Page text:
Many early Muslims were engaged in trade and for this reason they traveled to distant lands in connection with their businesses. Islam reached East and West Africa as well as East Asia and Europe through the travels of Muslim business people.
Islam encourages work in general, and trade and commerce in particular. Prophet Muhammad ﷺ was himself engaged in this profession before he became a prophet. He was a successful businessman known for his integrity. It was for this reason he was honored with the nickname Al-Amin, the Trustworthy.
Trade has always been closely associated with Islam and its growth. The city of Mecca and its people especially the Quraysh tribe were always associated with commerce. Many Meccan business people had commercial connections extending to Abyssinia (Ethiopia) and Syria. According to the Sirah (history) of the Prophet Muhammad ﷺ, the Prophet went on several business expeditions in the Arabian Peninsula well before he received revelations from Allah.
By the death of the Prophet Muhammad ﷺ and the passing of the first generation of his companions, Islam had virtually spread through most of the Arabian peninsula. The generations of Muslims that followed later used their influence and power to develop trade networks even beyond the peninsula. Slowly, Islam was spread through commerce to many far away locations and not through the sword.
It was mostly expansion through trade and not conquest that led to the spread of Islam to many places in Africa, parts of Europe, Asia and beyond. Both small territories and large regions converted to Islam due to contacts with traveling Muslim traders.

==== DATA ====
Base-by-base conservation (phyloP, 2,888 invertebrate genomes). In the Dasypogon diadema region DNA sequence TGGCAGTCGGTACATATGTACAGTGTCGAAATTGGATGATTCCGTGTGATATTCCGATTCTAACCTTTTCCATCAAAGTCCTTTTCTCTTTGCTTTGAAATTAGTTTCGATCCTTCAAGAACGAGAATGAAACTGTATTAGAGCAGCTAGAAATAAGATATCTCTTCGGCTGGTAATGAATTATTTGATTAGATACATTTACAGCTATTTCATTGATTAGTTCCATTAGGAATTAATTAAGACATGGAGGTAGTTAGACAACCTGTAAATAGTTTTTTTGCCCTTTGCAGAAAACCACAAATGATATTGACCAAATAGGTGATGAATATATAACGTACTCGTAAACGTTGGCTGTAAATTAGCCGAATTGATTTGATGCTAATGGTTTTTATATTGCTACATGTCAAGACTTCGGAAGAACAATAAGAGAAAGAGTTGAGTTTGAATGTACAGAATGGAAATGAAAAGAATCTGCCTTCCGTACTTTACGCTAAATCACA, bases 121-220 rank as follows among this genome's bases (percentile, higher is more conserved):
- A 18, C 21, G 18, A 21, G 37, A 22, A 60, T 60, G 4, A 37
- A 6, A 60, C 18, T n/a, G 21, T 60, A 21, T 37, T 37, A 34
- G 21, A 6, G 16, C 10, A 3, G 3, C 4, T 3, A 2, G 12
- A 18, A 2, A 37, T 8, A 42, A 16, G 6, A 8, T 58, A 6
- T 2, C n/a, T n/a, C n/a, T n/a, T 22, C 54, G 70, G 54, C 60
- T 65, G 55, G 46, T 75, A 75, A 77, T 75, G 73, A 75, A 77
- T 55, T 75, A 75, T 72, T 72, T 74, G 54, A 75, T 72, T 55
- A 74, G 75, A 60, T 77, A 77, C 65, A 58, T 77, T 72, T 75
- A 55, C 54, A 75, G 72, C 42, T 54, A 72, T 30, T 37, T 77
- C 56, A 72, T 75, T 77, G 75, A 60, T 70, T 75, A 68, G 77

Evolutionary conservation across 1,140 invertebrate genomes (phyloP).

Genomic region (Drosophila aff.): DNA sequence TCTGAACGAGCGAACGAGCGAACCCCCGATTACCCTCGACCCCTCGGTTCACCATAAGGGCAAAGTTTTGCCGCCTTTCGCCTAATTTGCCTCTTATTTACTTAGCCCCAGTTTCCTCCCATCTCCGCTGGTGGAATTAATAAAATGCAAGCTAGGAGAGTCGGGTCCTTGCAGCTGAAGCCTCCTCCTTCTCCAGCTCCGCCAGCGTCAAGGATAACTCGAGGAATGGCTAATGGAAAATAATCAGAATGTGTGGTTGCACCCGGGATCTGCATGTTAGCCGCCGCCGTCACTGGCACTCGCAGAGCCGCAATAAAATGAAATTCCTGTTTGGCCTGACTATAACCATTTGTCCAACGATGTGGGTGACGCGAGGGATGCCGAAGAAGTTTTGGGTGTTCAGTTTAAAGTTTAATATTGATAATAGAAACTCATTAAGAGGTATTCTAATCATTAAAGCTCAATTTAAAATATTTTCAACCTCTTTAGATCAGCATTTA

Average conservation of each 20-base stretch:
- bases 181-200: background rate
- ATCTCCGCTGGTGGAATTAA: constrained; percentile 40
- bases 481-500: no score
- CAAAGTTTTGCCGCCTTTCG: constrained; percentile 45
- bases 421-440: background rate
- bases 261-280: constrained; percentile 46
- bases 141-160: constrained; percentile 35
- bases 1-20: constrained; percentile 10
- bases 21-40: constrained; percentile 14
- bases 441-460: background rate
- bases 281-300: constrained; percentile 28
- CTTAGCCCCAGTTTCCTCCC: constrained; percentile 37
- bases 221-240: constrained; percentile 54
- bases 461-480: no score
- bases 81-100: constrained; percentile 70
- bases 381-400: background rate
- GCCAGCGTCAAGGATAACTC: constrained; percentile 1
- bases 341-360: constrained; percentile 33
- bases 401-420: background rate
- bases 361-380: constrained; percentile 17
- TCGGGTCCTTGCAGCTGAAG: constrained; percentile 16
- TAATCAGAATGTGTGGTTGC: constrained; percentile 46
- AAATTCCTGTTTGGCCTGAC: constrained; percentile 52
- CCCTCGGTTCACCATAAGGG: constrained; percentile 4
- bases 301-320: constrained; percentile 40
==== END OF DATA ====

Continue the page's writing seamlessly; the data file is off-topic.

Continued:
In the case where a trade route was over land, merchants traveled in large groups called caravans. Caravans were almost like traveling cities that included everything from doctors and entertainers to armed guards and translators. The armed guards provided protection for the merchants and their goods. A typical caravan would travel around 15 miles a day and would stop at night at rest stops called caravanserai.
The expanse of Islamic trade had a direct result on the spread of the Islamic religion. Traders brought their religion to West Africa where Islam quickly spread throughout the region. People in the far east such as Malaysia and Indonesia also became Muslim through traders and Islamic Sufis (mystics). Over time, large Muslim populations grew in other regions including India, China, and Spain.
The vast expanse of Islamic trade allowed for the cultural exchange of art, science, food and clothing throughout Asia, Africa, and Europe. Muslim merchants were guided by Qur’anic principles that championed fair dealings with one another especially in trade and the prohibition of charging interest on loans. For this reason, Muslim merchants were well respected wherever they went. The humble and honest dealings of the merchants inspired many to embrace Islam, the religion of the merchants.